Hard Lessons

[Excerpt from Navy Greenshirt]

I had completed almost two years of a tour in a Navy training squadron, and my current job assignment was that of assistant maintenance officer (AMO). When the maintenance officer (MO) went on leave, I ran the Maintenance Department and thoroughly enjoyed my two weeks in charge. Everything went smoothly and I didn’t look forward to the MO’s return.

My only concern was that the commanding officer (CO) never talked to me about maintenance problems or aircraft status. He always asked the maintenance chief. I knew he was supposed to ask me, and if I didn’t know the answers, it was my job to ask the maintenance chief. Bypassing someone in the chain of command violates Navy protocol.

However, how could I, a mere lieutenant, question what he did? He was the CO, and a commander, and must have a reason for what he was doing. I would find out later, to my sorrow, just what that reason was.

One of my responsibilities as AMO was coordinating job changes in the department. To allow all junior officers to get leadership experience, new division and branch officers were assigned twice a year. When I heard the CO had approved job changes, I asked his secretary for the list.

She made some excuse not to give it to me, and I kept after her for two days before she finally–and hesitatingly–handed me a copy. The first thing I noticed on the paper was someone else’s name next to “AMO.” Looking closer, I saw my name by “Material Control,” a job I had already held.

My mouth dropped open in shock. I stared at the CO’s secretary. She cringed, and then I understood why she had avoided giving me the list. She’d been waiting for my bosses to talk to me. She didn’t want to be the one to inform me I’d been fired.

I stormed through the squadron in search of the MO and found him in the ready room. Shoving the offending paper in his face, I raged, “Look what the Skipper did to me.”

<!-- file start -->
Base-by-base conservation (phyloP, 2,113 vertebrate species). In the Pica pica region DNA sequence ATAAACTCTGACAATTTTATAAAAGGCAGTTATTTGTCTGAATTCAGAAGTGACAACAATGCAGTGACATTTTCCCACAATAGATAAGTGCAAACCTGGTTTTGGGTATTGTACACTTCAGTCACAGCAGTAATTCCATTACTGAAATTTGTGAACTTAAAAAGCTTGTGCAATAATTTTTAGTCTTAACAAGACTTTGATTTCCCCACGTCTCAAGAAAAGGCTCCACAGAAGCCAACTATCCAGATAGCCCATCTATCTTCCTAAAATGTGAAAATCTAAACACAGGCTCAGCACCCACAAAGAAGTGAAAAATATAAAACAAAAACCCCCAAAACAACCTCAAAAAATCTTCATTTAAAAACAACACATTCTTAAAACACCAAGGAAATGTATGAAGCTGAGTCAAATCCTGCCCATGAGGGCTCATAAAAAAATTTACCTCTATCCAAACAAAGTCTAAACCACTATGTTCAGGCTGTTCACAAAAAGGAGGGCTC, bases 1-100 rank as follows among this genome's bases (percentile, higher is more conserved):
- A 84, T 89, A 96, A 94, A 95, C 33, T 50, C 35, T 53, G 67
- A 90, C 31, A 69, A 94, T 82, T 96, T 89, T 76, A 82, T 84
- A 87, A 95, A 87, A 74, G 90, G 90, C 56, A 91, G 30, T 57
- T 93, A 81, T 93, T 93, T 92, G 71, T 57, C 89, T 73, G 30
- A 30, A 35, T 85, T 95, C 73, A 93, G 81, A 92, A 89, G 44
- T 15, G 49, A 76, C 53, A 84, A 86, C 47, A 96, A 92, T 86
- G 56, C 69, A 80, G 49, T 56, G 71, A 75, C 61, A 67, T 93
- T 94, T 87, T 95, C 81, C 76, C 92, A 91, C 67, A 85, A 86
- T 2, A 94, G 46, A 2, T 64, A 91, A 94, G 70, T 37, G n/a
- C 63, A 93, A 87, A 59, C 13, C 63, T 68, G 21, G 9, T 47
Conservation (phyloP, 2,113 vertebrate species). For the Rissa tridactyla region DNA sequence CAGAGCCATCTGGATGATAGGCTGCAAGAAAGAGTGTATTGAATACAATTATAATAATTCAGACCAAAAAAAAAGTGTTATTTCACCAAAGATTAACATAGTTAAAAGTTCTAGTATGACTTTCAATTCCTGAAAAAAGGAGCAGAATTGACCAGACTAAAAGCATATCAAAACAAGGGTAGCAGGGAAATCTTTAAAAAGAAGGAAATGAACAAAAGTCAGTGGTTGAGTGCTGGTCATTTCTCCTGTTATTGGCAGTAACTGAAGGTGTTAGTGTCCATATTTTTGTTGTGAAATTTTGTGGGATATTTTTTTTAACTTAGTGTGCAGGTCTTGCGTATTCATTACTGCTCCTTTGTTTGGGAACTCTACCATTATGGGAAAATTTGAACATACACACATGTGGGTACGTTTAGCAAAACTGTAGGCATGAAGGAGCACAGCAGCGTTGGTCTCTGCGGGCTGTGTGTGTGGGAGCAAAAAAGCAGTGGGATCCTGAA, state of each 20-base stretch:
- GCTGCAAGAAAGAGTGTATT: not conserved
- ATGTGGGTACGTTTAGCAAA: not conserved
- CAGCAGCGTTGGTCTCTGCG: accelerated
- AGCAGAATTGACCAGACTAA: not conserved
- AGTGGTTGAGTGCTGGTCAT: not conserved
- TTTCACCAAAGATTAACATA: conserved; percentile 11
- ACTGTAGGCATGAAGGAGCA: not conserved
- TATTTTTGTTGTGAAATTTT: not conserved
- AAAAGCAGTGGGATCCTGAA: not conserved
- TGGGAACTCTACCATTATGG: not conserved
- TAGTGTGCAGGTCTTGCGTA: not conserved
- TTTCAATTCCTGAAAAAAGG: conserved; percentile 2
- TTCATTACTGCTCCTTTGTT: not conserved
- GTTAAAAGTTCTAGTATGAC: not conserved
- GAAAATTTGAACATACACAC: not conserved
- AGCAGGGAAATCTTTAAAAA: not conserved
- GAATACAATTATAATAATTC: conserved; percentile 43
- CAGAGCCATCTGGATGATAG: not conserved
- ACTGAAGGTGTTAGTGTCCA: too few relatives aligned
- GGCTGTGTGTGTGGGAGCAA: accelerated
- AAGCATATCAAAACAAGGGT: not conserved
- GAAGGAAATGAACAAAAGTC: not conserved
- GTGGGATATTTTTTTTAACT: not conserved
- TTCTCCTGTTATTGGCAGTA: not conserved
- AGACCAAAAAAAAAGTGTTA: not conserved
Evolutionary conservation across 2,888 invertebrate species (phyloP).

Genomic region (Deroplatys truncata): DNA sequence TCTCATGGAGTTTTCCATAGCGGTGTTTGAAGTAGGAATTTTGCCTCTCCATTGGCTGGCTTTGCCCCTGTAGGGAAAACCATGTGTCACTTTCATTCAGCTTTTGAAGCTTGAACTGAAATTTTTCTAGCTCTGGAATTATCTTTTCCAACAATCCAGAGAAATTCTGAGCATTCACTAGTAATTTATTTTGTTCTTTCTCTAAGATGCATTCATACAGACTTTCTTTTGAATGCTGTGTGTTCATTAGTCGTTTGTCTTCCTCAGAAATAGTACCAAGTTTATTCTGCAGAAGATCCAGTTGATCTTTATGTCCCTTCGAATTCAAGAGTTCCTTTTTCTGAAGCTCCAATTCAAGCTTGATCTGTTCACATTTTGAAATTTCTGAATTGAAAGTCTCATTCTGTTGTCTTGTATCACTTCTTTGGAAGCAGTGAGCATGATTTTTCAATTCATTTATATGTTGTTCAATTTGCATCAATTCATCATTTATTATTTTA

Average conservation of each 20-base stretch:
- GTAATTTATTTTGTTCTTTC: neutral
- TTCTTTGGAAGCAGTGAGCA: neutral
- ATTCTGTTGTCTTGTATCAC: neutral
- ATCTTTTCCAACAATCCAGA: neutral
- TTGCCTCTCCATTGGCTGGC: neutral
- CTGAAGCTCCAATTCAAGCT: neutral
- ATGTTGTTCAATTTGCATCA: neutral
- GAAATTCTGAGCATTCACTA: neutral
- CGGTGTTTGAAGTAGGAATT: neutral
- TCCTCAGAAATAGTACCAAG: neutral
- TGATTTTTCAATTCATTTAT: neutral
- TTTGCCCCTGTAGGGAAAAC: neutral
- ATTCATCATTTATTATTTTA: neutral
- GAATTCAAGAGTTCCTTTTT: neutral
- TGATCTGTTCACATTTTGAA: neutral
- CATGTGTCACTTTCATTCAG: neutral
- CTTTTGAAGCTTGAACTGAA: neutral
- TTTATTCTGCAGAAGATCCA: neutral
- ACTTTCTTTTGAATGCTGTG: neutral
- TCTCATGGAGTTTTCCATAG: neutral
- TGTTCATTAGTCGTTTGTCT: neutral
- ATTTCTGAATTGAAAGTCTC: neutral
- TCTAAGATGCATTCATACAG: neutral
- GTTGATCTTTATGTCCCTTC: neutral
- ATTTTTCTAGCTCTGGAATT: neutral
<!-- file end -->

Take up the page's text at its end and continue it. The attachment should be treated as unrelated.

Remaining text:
As he studied the paper, I expected him to be angry, too. He would go immediately to find the CO and straighten out this mess. I knew he would fight for me.

Instead, he handed back the list and said, “Oh, so he did it.”

Shocked for the second time in five minutes, I stared at him. “You knew? You knew I was being fired and didn’t tell me? I don’t even know what I’ve done wrong.”

He shrugged his shoulders and advised me to talk to the CO myself.

Being fired was too painful to tell my family. I later explained the job change by saying the CO had found a new AMO who outranked me (he did), and that I’d gone back to my old job because the officer who had it transferred out of the squadron (he had).

In reality, I was being demoted not just one position, but two–from assistant department head, past division officer, back down to branch officer.

What I learned from talking to the CO was that he didn’t think I was aggressive enough. He didn’t give me any details, other than to say if I did a good job as Material Control Officer, I’d still leave the squadron with a good fitness report.

Now it dawned on me why he had talked to the maintenance chief instead of me while the MO was on leave. He was testing me to see if I would object to being left out. I failed the test.

Nothing like this had ever happened to me. I was accustomed to doing good work and receiving compliments. My bosses had given me no chance to correct whatever was wrong, and hadn’t even let me know they were dissatisfied.

I made myself two promises that day. The first was that I would never again fail to stick up for myself, or for the people who worked for me, if I thought we were being left out when we should be involved. If I thought I was right, I would not be intimidated by a senior officer merely because of rank.

The second was that I would never treat my subordinates the way I had been treated. I would never fire someone without first explaining shortcomings and giving that person a chance to improve.

I’ve never broken either vow. That experience, and the lessons I learned from it, made me a better officer. But I would have preferred not to learn the hard way.

© 1999 by Diane Diekman

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